Newscasts

PNS Daily Newscast - June 21, 2018 


President Donald Trump reverses course on some aspects of his border policy. Also on the Thursday rundown: With midterms approaching, we take you to a state that you might not expect to be reaching out to Latino voters; and reporter Dan Heyman has a novel angle on the utility of medical marijuana

Daily Newscasts

Public News Service - WA: Social Justice

The U.S. government has moved more than 1,400 detainees at the border to federal prisons, including the Federal Detention Center in SeaTac. (SoundersBruce/Wikimedia Commons)

SEATAC, Wash. – Pressures are mounting under new Trump administration policies that separate immigrant families. More than 200 people seeking asylum are being held in a federal prison in SeaTac, many of whom are mothers taken away from their children at the border. And a new Department of

A fellowship program hopes to make the law profession more diverse. (Scott/Red Fish Blue Fish Photography)

SEATTLE – A fellowship is helping law students to explore their interest in social justice issues. The Washington State Association for Justice fellowship is focused on plaintiff law, including civil rights issues, consumer law and workers' compensation. It's a change of pace for many law

Men in same-sex marriages make almost 20 percent less than men in opposite-sex marriages in Seattle. (rich_villanueva_photography/Twenty20)

SEATTLE — The U.S. Census provides important information on communities, but it won't be counting the number of LGBTQ people in 2020 - and that's a problem, according to a new report. The Census Bureau will count same-sex marriages, as it has in the past. But the Bureau rescinded a question

The private company GEO Group operates the Northwest Detention Center, an immigration prison in Tacoma, Wash. (Seattle Globalist/Flickr)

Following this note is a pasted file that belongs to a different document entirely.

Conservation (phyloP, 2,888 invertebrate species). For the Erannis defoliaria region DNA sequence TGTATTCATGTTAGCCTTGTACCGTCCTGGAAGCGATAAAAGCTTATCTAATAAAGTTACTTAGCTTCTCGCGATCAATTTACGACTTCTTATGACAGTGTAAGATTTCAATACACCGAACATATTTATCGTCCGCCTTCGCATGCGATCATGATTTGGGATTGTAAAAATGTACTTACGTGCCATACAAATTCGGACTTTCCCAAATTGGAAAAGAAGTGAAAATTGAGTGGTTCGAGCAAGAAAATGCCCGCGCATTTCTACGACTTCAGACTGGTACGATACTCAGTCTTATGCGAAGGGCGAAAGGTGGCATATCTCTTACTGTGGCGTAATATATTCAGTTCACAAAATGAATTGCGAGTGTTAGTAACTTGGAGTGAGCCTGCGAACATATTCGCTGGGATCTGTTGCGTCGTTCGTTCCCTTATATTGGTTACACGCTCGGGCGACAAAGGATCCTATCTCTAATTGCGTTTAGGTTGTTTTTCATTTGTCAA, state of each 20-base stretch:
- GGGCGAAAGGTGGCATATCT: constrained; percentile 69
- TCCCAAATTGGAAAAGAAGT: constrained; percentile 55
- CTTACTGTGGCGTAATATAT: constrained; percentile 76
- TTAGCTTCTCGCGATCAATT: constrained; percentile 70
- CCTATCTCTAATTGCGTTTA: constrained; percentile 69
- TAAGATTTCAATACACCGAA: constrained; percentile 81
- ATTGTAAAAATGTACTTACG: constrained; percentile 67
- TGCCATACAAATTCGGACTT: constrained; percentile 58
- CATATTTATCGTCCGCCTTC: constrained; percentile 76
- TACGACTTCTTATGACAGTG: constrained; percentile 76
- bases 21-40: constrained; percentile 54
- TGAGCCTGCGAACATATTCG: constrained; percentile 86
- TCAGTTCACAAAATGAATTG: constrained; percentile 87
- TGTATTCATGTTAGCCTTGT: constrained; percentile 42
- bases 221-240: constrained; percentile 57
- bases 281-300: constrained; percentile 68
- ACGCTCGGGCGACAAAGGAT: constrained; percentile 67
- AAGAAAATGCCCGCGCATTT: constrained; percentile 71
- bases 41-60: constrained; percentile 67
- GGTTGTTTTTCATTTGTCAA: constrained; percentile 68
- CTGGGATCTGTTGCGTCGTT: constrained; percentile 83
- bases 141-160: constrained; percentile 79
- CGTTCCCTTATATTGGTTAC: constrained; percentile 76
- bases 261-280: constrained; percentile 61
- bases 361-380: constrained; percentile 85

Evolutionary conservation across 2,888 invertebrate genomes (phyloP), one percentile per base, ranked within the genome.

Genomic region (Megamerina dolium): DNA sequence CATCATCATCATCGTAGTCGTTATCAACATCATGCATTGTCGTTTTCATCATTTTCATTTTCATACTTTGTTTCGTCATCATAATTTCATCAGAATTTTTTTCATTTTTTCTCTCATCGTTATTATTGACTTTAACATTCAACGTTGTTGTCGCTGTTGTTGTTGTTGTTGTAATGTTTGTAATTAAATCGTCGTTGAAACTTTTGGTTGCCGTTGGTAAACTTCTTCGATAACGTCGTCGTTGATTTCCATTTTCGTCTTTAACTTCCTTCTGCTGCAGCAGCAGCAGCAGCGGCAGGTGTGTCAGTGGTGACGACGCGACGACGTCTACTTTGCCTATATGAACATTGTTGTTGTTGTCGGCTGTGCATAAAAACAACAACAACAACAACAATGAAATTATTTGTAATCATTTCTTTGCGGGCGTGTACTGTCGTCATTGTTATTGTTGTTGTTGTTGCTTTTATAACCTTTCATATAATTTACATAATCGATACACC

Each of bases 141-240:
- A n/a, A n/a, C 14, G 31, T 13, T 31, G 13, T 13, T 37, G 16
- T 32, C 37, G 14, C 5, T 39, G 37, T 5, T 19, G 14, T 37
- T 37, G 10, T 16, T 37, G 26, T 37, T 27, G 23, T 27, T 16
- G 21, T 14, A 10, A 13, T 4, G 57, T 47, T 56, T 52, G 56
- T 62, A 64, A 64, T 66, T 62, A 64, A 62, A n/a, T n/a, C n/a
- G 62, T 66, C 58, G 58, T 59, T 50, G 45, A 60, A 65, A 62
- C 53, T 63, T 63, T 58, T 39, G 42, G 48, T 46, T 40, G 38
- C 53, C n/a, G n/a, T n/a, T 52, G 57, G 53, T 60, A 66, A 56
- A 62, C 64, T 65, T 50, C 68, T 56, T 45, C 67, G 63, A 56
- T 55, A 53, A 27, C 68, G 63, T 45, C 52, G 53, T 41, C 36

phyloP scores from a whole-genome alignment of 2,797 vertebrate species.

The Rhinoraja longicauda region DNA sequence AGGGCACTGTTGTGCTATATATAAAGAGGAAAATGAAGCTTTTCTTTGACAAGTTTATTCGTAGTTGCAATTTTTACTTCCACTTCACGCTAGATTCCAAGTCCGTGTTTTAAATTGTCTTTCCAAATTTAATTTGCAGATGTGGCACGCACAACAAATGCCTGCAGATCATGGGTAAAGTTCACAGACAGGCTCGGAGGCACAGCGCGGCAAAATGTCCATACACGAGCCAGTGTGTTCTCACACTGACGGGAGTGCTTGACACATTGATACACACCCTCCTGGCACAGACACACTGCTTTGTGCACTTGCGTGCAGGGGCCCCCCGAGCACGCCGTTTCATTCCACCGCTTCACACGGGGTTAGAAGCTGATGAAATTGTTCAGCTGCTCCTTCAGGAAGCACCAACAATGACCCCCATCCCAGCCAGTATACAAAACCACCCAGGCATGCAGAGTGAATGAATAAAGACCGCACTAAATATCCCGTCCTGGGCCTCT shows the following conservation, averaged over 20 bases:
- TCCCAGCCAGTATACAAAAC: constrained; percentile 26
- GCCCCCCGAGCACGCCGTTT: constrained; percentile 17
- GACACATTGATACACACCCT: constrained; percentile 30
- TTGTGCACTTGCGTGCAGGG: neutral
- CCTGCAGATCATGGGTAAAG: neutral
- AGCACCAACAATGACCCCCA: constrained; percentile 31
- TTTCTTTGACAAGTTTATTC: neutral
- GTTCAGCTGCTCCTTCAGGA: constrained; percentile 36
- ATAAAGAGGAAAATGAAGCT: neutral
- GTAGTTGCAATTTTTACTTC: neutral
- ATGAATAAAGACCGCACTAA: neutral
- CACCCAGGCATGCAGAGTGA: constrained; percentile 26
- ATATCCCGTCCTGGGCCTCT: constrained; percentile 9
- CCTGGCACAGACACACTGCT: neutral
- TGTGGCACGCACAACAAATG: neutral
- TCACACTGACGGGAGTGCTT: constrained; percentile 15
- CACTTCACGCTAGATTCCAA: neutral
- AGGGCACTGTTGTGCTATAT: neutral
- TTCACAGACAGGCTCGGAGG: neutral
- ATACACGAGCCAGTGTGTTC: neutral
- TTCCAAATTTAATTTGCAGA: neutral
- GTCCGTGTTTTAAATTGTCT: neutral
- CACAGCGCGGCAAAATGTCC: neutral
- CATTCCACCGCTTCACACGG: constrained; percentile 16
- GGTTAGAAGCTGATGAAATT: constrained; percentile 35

SEATTLE – Companion bills in Congress aim to increase oversight and put a moratorium on the additional construction of immigration detention centers. The Detention Oversight Not Expansion (DONE) Act introduced by Rep. Pramila Jayapal (D-Wash.) and Sen. Kamala Harris (D-Calif.) is in part a r

The Legislature passed a plethora of affordable housing solutions this session, including $100 million in the Biennial Capital Budget for Housing Trust Fund. (fumigene/Flickr)

OLYMPIA, Wash. — Advocates fighting homelessness are notching some major wins from the Washington state Legislature. With the session now over, groups are tallying their victories over the affordable housing and homelessness crisis gripping the state. Michele Thomas, director of policy and a

The Northwest Detention Center in Tacoma is the largest immigrant prison on the West Coast. (Seattle Globalist/Flickr)

SEATTLE — People waiting for their immigration case to be decided can be held indefinitely, even if they are legal permanent residents or asylum seekers. In a 5-to-3 decision issued Tuesday, the U.S. Supreme Court reversed the Ninth Circuit Court of Appeals ruling on Jennings v. Rodriguez th

Public-employee unions in Washington state could take a financial hit if the U.S. Supreme Court sides with an Illinois worker in his case against AFSCME. (WFSE)

SEATTLE – Public employee union members in Washington state will be closely watching the U.S. Supreme Court case Janus v. AFSCME on Monday. Greg Devereux, executive director of the Washington Federation of State Employees (WFSE), says if justices side with Illinois worker Mark Janus, it woul

Drivers for ride-sharing companies such as Uber and Lyft are hitting traffic when they push for more protections, a new report finds. (SounderBruce/Flickr)

SEATTLE — Ride-sharing companies such as Uber and Lyft have been a big boon for folks trying to get around town, but a new report says these companies are running over local democracy. The National Employment Law Project's "Uber State Interference" report details how transportation network c

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